When people cannot express in words what they see, it is difficult for health care professionals to determine the nature of visual problems they may have. That’s why Professor Maggie Woodhouse, Ph.D., at the Cardiff University School of Optometry and Vision Sciences, with university funding, designed the Cardiff Acuity Test.
Announced in 1993, the Cardiff Acuity Test measures acuity in toddlers ages one through three, as well as individuals with intellectual impairment.
Historically this is considered a hard-to-test group because these individuals cannot communicate well enough to describe the familiar symbols and images they are shown.
Children do not need to name, or even recognize, the images used during the test. Instead the observer relies on the technique of “preferential looking” and records the subject’s eye movements to determine how much of the image is actually being seen.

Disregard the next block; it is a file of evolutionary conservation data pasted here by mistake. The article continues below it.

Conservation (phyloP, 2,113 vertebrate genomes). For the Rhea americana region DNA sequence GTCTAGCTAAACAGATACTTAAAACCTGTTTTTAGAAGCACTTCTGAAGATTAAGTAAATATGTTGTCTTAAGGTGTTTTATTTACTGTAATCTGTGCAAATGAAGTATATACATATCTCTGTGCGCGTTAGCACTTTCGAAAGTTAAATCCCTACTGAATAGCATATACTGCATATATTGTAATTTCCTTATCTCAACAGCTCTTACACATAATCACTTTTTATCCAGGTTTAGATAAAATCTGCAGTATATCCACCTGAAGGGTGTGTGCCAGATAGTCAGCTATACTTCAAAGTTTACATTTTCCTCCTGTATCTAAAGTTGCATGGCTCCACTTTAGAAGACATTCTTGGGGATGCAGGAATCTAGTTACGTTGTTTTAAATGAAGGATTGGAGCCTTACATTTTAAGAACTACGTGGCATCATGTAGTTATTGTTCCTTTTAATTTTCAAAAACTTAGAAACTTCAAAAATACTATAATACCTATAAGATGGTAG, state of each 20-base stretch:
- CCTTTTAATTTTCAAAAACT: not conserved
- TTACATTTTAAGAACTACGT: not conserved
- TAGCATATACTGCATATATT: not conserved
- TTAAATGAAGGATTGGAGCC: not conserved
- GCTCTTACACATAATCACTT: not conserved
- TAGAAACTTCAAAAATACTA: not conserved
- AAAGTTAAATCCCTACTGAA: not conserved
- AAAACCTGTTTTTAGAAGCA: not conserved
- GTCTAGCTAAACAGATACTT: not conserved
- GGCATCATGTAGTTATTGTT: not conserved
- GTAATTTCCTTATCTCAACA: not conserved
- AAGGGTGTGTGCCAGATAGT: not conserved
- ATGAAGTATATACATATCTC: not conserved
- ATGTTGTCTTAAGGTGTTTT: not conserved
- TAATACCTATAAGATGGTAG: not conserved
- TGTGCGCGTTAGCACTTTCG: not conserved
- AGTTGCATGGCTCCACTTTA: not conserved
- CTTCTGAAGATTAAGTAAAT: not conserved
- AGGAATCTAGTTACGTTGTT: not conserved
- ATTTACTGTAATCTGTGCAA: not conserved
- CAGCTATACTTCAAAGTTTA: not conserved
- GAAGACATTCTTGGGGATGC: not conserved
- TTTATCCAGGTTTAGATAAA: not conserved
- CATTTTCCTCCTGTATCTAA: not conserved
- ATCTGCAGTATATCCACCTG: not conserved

The Cardiff Acuity Test comes in a simple, quick, durable, and easy-to-use format, which is important when dealing with toddlers and individuals with intellectual impairment. Users find it is easy to interpret the results.
To date about 2,100 test kits have been sold in the United Kingdom and the United States. The royalty income has allowed Woodhouse to develop the Cardiff Near Test and the Cardiff Contrast Test. Find more information, here.
This story was originally published in 2007.
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